Learning Needs To Be Tense

Can folding our arms help us persist with problems?

A colleague of mine always seems to fold his arms. There’s nothing much wrong with that except to the outside world this could send out a defensive message.

Does this say that he is distant? Does it say he is in control or shy and insecure? It can certainly make him looked annoyed at times.

Folding our arms is one of those things we all do as a basic instinct. When we feel threatened by a situation then crossing our arms over our chest creates a barrier that helps us protect our vital organs – the lungs and the heart.

But Dave isn’t being threatened by anyone in the staff room and he doesn’t have any enemies as far as I know.

Does Dave do it to look dominant? No, he’s not really that type either. It must be a confidence thing. In a group, someone who doesn’t feel confident is usually the person who has their arms crossed.

I thought more about why Dave crossed his arms in our meetings and one day he revealed all.

We were mulling over a tricky issue once and he said, “I think I’ll just have to cross my arms tighter for this one!”

We tittered but I asked him whether that would help and he said that crossing arms was supposed to help with problem-solving.

I delved further.

Sure enough I found a study that found when faced with a challenging task folding your arms makes a difference.

Ron Friedman and Andrew Elliot (2007) from the University of Rochester asked people to tackle an impossible anagram to solve. Half were told to attempt the anagram with their hands on their thighs, while the others were instructed to sit with their arms folded.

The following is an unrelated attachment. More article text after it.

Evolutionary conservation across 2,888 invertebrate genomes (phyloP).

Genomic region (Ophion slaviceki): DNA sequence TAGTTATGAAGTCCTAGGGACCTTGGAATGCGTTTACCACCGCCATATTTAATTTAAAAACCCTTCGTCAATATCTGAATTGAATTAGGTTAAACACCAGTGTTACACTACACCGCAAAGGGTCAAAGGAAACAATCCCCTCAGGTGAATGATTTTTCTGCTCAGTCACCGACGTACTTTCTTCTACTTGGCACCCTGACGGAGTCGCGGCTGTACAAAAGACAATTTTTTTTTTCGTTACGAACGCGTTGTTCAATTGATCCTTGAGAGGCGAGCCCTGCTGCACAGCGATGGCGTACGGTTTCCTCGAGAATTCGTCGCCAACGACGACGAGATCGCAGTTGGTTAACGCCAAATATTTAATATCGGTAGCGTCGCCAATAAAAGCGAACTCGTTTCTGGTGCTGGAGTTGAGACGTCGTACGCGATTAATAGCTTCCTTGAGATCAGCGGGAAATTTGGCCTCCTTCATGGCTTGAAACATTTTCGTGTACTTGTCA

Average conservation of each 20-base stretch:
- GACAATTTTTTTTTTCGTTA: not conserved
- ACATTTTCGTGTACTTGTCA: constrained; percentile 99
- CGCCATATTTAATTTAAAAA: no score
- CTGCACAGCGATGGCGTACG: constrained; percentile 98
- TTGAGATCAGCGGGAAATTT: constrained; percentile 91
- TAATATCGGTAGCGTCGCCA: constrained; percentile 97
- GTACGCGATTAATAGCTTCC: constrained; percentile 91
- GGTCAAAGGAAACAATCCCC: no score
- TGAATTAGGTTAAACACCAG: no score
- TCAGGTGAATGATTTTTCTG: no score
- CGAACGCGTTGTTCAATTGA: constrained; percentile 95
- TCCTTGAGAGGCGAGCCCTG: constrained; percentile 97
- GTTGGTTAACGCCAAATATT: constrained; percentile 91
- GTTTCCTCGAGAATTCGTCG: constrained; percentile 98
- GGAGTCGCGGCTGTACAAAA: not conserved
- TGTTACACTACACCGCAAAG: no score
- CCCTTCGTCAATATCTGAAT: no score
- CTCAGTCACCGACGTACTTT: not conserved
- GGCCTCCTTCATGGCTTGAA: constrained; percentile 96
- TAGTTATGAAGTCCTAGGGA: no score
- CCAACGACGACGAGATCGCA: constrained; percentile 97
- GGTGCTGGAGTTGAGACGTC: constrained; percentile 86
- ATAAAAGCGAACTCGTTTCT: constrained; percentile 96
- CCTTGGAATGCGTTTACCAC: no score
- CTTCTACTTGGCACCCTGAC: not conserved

The results were interesting to say the least: the thigh group persevered on task for around 30 seconds while the arm folders kept at it for nearly 55 seconds.

They then did another experiment which involved testing more people with anagrams that had multiple solutions. Remarkably the arm folders came up with more solutions than the thigh group.

Friedman and Elliot suggested that the act of crossing our arms comes to be implicitly associated with perseverance, so adopting that position activates a nonconscious desire to succeed.

They said that crossing our arms sends our a brains a proprioceptive cue, a scientific term for our perception of the relative position of our body parts. When our arms are crossed it tells the brain to get serious and get down to the business of problem-solving.

What this tells me is that everyone was wrong about Dave. He actually tensed his body on purpose and also unconsciously when it became a habit in order to solve problems. This made sense. Dave never gave up. If anyone had perseverance on his CV it was him. He was far more optimistic about getting things done than we were.

Friedman and Elliot found that “arm crossing elicits perseverance-related behavior in achievement settings” as a way of supporting mental effort. Other researchers agree and say that arm crossing can “activate a motivated stance toward the environment.”

If therefore we come across something that puzzles us or a situation that needs some extra insight, why don’t we act as if we are being persistent and fold our arms!

So there you have it folks. When it comes to your next maths lesson or any lesson where there is a problem to be solved, get children to cross their arms and encourage them to be tense. It might just help them unravel things….fingers crossed.

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